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Russia: Security Council Approves Security Doctrine

Moscow, 7 May 1997 (RFE/RL) - Russia's Security Council today approved a draft of a new national security doctrine that President Boris Yeltsin says outlines the country's key strategic goals.

Yeltsin, who chaired the session, called the doctrine a key issue for the whole of Russian society.

ITAR-TASS, which carried Yeltsin's remarks, did not offer any details on the content of the security doctrine. However, the agency said the 30-page text states that social upheaval and economic crisis pose greater risks to Russia than any military threat.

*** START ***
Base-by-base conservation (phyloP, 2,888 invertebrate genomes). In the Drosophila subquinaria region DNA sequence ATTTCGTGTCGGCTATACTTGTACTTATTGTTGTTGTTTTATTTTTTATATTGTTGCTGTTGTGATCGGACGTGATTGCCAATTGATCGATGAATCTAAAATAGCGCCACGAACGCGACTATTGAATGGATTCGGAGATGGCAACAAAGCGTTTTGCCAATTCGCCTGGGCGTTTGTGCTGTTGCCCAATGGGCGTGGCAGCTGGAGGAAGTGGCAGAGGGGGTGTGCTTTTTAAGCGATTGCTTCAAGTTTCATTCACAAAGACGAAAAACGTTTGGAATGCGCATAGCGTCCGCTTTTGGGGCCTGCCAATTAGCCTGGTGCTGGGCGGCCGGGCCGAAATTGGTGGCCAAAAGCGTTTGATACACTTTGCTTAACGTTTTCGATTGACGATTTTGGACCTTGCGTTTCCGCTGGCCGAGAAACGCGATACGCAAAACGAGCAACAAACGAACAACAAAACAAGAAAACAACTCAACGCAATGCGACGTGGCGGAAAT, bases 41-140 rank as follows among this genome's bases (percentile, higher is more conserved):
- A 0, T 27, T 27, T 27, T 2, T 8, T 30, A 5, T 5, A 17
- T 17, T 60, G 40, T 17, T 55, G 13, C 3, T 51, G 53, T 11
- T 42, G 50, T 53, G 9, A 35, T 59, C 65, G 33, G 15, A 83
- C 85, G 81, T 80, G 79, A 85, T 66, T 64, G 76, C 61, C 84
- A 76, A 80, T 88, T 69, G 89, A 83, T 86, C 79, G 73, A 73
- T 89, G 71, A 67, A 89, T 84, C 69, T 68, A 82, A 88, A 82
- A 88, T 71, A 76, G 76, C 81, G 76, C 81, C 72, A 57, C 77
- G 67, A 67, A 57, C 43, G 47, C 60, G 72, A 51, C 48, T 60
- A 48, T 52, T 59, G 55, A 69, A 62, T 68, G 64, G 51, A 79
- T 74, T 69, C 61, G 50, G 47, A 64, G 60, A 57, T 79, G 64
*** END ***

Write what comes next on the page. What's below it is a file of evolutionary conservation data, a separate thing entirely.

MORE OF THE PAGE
The agency said the country's priorities would be "strengthening social stability" and completing and developing notions of statehood and federalism, as well as ensuring a return to economic growth.

Reuters says Yeltsin again pledged to reduce and modernize Russia's armed forces. But the Russian leader also said that Moscow would take measures to counter the threat to its security from NATO eastward expansion. The agency quoted Yeltsin as saying Russia had a choice either to do nothing or "somehow give" Russia "good cover in the East." Yeltsin appeared to be referring to attempts to forge better ties with China and other Asian states.

Yeltsin told Krasnaya Zvezda, the Army newspaper, in an interview today that he would take all possible measures to minimize the consequences of NATO expansion.